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Traffic fatalities rose an estimated 10.5% in 2021, reach 16-year high, NHTSA reports

Trend in fatality rate for vehicle miles traveled decreased for three quarters of 2021

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Traffic fatalities across the U.S. rose 10.5% in 2021 to a projected 42,915 deaths, reaching a 16-year high, according to statistics released today by the National Highway Traffic Safety Administration (NHTSA).

That projected increase from 38,824 fatalities in 2020 is “the highest number of fatalities since 2005 and the largest annual percentage increase in the Fatality Analysis Reporting System’s history,” NHTSA announced today.

ATSSA President & CEO Stacy Tetschner expressed concern over the record-breaking fatality rate.

“ATSSA’s members have devoted their lives to roadway safety and providing the infrastructure and technology needed to save the lives of the motoring public as well as men and women working on our roadways,” Tetschner said. “This unprecedented increase in traffic fatalities brings home the importance of our work and the necessity of government and private industry partnering to provide safe thoroughfares. The bipartisan Infrastructure Investment and Jobs Act (IIJA), which was enacted into law in November, provides historic levels of federal funding for roadway safety infrastructure projects. Departments of transportation around the country, including the U.S. Department of Transportation, must prioritize getting these funds to critical, lifesaving safety projects as soon as possible. We know that safer roads save lives. ATSSA members are ready to go to work with their agency partners to move toward zero deaths on all roads.”

ATSSA Town Hall breaks down IIJA funding, timing

‘Gas tax holidays’ raise concerns, not expected at federal level

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Five months after the Infrastructure Investment & Jobs Act (IIJA) was signed into law, it’s understandable ATSSA members could be wondering when the money will begin flowing to projects across the country.

That was one of the key discussion points today during an ATSSA Town Hall on the “Economic Impact of the Infrastructure Package on ATSSA Member Companies.”

ATSSA Vice President of Engagement Nate Smith and Kathy Ruffalo, president of consulting firm Ruffalo & Associates, reviewed the funds expected through different programs, the steps to get them accessible and when the first money can be expected.

Smith also talked about the gas tax holiday proposals across the country and ATSSA's efforts against them.

ATSSA leading push against efforts to suspend gas taxes

Members urged to contact their elected representatives and voice their concerns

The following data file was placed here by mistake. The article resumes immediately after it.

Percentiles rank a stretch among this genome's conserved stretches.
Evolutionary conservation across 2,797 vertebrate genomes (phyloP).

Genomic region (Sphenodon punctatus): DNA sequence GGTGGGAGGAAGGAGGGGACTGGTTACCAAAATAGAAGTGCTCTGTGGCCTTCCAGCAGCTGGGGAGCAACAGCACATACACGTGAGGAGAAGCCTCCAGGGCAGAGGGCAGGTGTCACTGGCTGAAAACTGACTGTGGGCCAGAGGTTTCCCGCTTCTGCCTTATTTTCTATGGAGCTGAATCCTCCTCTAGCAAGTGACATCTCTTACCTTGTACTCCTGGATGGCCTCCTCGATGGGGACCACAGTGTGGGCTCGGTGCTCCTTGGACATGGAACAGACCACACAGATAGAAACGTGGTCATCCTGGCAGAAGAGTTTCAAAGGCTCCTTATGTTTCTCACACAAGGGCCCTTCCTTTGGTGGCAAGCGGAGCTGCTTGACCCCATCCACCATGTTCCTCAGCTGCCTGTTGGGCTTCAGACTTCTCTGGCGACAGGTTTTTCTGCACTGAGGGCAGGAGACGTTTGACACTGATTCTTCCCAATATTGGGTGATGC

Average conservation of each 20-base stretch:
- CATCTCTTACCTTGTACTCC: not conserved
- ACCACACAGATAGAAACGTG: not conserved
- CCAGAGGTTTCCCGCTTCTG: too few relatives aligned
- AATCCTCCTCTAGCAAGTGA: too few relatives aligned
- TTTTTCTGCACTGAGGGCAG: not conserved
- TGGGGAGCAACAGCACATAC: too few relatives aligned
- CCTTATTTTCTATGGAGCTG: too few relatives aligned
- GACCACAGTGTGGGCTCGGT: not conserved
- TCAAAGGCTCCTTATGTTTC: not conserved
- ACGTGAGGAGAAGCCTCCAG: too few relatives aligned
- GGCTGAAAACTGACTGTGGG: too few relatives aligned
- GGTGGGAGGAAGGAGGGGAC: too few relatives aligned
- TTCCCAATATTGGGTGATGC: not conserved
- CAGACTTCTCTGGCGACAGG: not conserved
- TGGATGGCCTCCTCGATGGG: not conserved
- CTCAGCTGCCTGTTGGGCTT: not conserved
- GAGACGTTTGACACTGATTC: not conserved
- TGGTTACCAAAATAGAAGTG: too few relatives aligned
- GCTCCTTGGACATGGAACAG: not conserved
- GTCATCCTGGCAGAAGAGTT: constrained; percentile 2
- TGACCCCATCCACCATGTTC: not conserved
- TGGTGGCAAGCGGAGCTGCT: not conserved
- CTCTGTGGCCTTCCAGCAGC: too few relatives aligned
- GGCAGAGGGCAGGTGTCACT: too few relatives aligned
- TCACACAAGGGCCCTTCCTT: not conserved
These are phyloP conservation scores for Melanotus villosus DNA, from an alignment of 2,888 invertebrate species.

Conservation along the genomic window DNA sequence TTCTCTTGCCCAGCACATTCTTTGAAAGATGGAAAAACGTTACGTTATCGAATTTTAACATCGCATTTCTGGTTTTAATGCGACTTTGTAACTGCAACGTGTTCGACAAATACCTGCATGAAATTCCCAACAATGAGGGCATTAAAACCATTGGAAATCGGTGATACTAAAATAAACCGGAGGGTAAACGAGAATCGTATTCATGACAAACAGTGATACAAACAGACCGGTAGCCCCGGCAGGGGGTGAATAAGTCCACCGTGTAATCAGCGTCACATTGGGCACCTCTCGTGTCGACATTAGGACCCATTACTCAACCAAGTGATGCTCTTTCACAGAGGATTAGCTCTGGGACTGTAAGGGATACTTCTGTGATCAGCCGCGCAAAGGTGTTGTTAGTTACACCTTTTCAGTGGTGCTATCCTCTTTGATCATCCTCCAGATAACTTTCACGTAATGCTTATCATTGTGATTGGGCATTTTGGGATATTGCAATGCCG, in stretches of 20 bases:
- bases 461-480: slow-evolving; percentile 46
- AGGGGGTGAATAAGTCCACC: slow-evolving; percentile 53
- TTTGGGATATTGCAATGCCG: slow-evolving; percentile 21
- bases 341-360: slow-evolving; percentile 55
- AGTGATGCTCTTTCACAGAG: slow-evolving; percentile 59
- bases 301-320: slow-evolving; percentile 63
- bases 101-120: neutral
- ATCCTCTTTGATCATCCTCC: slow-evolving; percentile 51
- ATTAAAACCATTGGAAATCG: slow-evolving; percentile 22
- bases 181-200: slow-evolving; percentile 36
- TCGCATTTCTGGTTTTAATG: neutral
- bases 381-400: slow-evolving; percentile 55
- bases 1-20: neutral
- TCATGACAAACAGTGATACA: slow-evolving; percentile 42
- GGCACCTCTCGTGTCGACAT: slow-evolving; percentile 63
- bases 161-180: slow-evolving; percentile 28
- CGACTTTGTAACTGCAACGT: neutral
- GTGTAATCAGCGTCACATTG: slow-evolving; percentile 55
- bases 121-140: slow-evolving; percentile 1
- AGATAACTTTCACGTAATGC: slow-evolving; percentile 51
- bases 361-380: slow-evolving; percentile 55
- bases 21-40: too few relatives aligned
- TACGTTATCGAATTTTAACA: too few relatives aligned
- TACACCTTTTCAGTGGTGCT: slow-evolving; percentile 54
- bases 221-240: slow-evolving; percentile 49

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ATSSA has launched a nationwide effort to discourage states and Congress from suspending the collection of taxes on gasoline noting the surge in roadway fatalities over the past two years.

Some in Congress and some in state governments across the country have proposed temporarily cutting gas taxes as a way to help consumers amid inflation and sudden hikes in gas prices. However, the temporary measure would not necessarily benefit consumers but would deter improvements to roadway infrastructure at a time when such projects had just received approval for significant funding, ATSSA President & CEO Stacy Tetschner noted.

The bipartisan Infrastructure Investment and Jobs Act (IIJA) became law in November and includes nearly $23 billion for roadway safety, funding necessary to help move the nation Toward Zero Deaths on its highways.

Federal and state taxes on gasoline and diesel are important sources of revenue for funding roadway safety improvements.

Biden highlights guardrails in State of the Union

Tetschner applauds focus on safety and infrastructure in congressional address

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In championing the passage of the bipartisan Infrastructure Investment and Jobs Act (IIJA) in his State of the Union address Tuesday night, President Joe Biden specifically mentioned “highway guardrails” as a positive outcome of the legislation. This is apparently the first mention of guardrails in the history of these presidential addresses to Congress.

Additionally, Biden announced that the nation would start fixing “over 65,000 miles of highway and 1,500 bridges in disrepair.” That was in addition to 4,000 projects Biden said had already been announced.

ATSSA President & CEO Stacy Tetschner commended the emphasis on infrastructure and the specific reference to a proven lifesaving device produced by ATSSA members.

ATSSA CEO sends letter to Senate leaders urging rejection of Gas Prices Relief Act

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ATSSA President & CEO Stacy Tetschner today sent a letter to Senate leaders Charles Schumer and Mitch McConnell urging them to reject the Gas Prices Relief Act.